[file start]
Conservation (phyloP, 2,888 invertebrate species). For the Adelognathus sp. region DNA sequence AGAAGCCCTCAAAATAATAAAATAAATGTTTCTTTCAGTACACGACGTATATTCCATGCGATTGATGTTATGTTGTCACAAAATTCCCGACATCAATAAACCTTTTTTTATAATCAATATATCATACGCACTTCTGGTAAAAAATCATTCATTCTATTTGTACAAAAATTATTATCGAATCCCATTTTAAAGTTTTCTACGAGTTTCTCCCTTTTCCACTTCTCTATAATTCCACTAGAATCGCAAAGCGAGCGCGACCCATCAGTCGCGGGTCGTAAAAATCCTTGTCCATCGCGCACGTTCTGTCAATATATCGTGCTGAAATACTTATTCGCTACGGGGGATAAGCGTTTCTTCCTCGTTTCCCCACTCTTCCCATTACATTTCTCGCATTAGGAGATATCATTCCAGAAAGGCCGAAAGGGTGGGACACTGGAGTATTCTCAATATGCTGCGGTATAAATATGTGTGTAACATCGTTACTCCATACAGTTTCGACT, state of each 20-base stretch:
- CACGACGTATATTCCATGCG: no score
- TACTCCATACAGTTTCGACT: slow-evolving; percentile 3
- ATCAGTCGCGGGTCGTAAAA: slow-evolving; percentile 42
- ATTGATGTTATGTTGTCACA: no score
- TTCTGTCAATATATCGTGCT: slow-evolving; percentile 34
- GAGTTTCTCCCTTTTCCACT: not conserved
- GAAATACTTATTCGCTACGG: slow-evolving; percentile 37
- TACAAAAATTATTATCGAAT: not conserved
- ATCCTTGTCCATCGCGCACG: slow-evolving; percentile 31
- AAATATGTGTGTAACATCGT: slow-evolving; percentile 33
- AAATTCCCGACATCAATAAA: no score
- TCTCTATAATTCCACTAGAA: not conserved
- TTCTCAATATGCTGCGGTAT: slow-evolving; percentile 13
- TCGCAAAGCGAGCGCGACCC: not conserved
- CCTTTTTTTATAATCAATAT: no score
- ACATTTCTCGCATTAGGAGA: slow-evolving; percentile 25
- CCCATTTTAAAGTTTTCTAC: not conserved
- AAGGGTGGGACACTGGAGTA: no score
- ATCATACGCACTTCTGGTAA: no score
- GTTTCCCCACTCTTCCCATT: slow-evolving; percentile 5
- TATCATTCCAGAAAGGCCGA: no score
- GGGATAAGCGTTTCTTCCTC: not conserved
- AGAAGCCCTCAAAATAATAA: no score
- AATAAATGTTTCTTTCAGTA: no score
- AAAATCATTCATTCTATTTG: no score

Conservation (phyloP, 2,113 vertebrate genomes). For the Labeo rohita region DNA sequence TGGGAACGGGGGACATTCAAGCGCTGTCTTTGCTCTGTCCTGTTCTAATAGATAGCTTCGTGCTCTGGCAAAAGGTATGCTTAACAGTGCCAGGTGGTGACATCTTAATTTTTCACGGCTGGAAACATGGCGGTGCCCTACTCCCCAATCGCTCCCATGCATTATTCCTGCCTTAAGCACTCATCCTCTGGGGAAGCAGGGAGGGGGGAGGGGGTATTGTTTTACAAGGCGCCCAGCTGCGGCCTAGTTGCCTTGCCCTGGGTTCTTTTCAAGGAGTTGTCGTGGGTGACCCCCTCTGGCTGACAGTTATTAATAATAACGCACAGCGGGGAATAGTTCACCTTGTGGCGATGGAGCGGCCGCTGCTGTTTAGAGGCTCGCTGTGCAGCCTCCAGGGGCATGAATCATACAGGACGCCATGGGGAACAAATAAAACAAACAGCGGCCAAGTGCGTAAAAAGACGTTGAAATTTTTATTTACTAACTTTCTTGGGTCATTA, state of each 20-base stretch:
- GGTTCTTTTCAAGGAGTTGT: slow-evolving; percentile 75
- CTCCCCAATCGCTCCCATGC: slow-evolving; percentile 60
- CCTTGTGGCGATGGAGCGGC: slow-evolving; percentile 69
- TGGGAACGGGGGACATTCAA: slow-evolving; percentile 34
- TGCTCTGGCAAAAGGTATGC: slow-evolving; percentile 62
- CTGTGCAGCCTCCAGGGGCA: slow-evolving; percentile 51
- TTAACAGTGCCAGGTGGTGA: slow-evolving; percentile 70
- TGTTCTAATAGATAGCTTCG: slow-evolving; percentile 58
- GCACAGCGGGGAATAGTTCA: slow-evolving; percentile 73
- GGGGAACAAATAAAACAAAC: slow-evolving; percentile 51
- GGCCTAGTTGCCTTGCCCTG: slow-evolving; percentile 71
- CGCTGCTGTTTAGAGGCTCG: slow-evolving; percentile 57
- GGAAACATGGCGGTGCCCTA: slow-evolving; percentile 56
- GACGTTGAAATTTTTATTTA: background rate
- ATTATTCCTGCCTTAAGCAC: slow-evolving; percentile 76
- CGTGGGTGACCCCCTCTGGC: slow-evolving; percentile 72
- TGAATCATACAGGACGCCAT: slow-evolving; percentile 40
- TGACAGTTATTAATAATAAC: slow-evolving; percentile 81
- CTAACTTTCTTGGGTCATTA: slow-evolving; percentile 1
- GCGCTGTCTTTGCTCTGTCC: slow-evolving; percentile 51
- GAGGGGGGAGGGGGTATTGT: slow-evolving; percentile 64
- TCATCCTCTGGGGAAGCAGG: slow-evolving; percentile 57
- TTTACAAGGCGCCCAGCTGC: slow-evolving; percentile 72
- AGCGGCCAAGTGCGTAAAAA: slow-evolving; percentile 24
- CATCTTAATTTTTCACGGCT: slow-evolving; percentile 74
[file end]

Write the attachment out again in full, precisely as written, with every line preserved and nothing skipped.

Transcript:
Conservation (phyloP, 2,888 invertebrate species). For the Adelognathus sp. region DNA sequence AGAAGCCCTCAAAATAATAAAATAAATGTTTCTTTCAGTACACGACGTATATTCCATGCGATTGATGTTATGTTGTCACAAAATTCCCGACATCAATAAACCTTTTTTTATAATCAATATATCATACGCACTTCTGGTAAAAAATCATTCATTCTATTTGTACAAAAATTATTATCGAATCCCATTTTAAAGTTTTCTACGAGTTTCTCCCTTTTCCACTTCTCTATAATTCCACTAGAATCGCAAAGCGAGCGCGACCCATCAGTCGCGGGTCGTAAAAATCCTTGTCCATCGCGCACGTTCTGTCAATATATCGTGCTGAAATACTTATTCGCTACGGGGGATAAGCGTTTCTTCCTCGTTTCCCCACTCTTCCCATTACATTTCTCGCATTAGGAGATATCATTCCAGAAAGGCCGAAAGGGTGGGACACTGGAGTATTCTCAATATGCTGCGGTATAAATATGTGTGTAACATCGTTACTCCATACAGTTTCGACT, state of each 20-base stretch:
- CACGACGTATATTCCATGCG: no score
- TACTCCATACAGTTTCGACT: slow-evolving; percentile 3
- ATCAGTCGCGGGTCGTAAAA: slow-evolving; percentile 42
- ATTGATGTTATGTTGTCACA: no score
- TTCTGTCAATATATCGTGCT: slow-evolving; percentile 34
- GAGTTTCTCCCTTTTCCACT: not conserved
- GAAATACTTATTCGCTACGG: slow-evolving; percentile 37
- TACAAAAATTATTATCGAAT: not conserved
- ATCCTTGTCCATCGCGCACG: slow-evolving; percentile 31
- AAATATGTGTGTAACATCGT: slow-evolving; percentile 33
- AAATTCCCGACATCAATAAA: no score
- TCTCTATAATTCCACTAGAA: not conserved
- TTCTCAATATGCTGCGGTAT: slow-evolving; percentile 13
- TCGCAAAGCGAGCGCGACCC: not conserved
- CCTTTTTTTATAATCAATAT: no score
- ACATTTCTCGCATTAGGAGA: slow-evolving; percentile 25
- CCCATTTTAAAGTTTTCTAC: not conserved
- AAGGGTGGGACACTGGAGTA: no score
- ATCATACGCACTTCTGGTAA: no score
- GTTTCCCCACTCTTCCCATT: slow-evolving; percentile 5
- TATCATTCCAGAAAGGCCGA: no score
- GGGATAAGCGTTTCTTCCTC: not conserved
- AGAAGCCCTCAAAATAATAA: no score
- AATAAATGTTTCTTTCAGTA: no score
- AAAATCATTCATTCTATTTG: no score

Conservation (phyloP, 2,113 vertebrate genomes). For the Labeo rohita region DNA sequence TGGGAACGGGGGACATTCAAGCGCTGTCTTTGCTCTGTCCTGTTCTAATAGATAGCTTCGTGCTCTGGCAAAAGGTATGCTTAACAGTGCCAGGTGGTGACATCTTAATTTTTCACGGCTGGAAACATGGCGGTGCCCTACTCCCCAATCGCTCCCATGCATTATTCCTGCCTTAAGCACTCATCCTCTGGGGAAGCAGGGAGGGGGGAGGGGGTATTGTTTTACAAGGCGCCCAGCTGCGGCCTAGTTGCCTTGCCCTGGGTTCTTTTCAAGGAGTTGTCGTGGGTGACCCCCTCTGGCTGACAGTTATTAATAATAACGCACAGCGGGGAATAGTTCACCTTGTGGCGATGGAGCGGCCGCTGCTGTTTAGAGGCTCGCTGTGCAGCCTCCAGGGGCATGAATCATACAGGACGCCATGGGGAACAAATAAAACAAACAGCGGCCAAGTGCGTAAAAAGACGTTGAAATTTTTATTTACTAACTTTCTTGGGTCATTA, state of each 20-base stretch:
- GGTTCTTTTCAAGGAGTTGT: slow-evolving; percentile 75
- CTCCCCAATCGCTCCCATGC: slow-evolving; percentile 60
- CCTTGTGGCGATGGAGCGGC: slow-evolving; percentile 69
- TGGGAACGGGGGACATTCAA: slow-evolving; percentile 34
- TGCTCTGGCAAAAGGTATGC: slow-evolving; percentile 62
- CTGTGCAGCCTCCAGGGGCA: slow-evolving; percentile 51
- TTAACAGTGCCAGGTGGTGA: slow-evolving; percentile 70
- TGTTCTAATAGATAGCTTCG: slow-evolving; percentile 58
- GCACAGCGGGGAATAGTTCA: slow-evolving; percentile 73
- GGGGAACAAATAAAACAAAC: slow-evolving; percentile 51
- GGCCTAGTTGCCTTGCCCTG: slow-evolving; percentile 71
- CGCTGCTGTTTAGAGGCTCG: slow-evolving; percentile 57
- GGAAACATGGCGGTGCCCTA: slow-evolving; percentile 56
- GACGTTGAAATTTTTATTTA: background rate
- ATTATTCCTGCCTTAAGCAC: slow-evolving; percentile 76
- CGTGGGTGACCCCCTCTGGC: slow-evolving; percentile 72
- TGAATCATACAGGACGCCAT: slow-evolving; percentile 40
- TGACAGTTATTAATAATAAC: slow-evolving; percentile 81
- CTAACTTTCTTGGGTCATTA: slow-evolving; percentile 1
- GCGCTGTCTTTGCTCTGTCC: slow-evolving; percentile 51
- GAGGGGGGAGGGGGTATTGT: slow-evolving; percentile 64
- TCATCCTCTGGGGAAGCAGG: slow-evolving; percentile 57
- TTTACAAGGCGCCCAGCTGC: slow-evolving; percentile 72
- AGCGGCCAAGTGCGTAAAAA: slow-evolving; percentile 24
- CATCTTAATTTTTCACGGCT: slow-evolving; percentile 74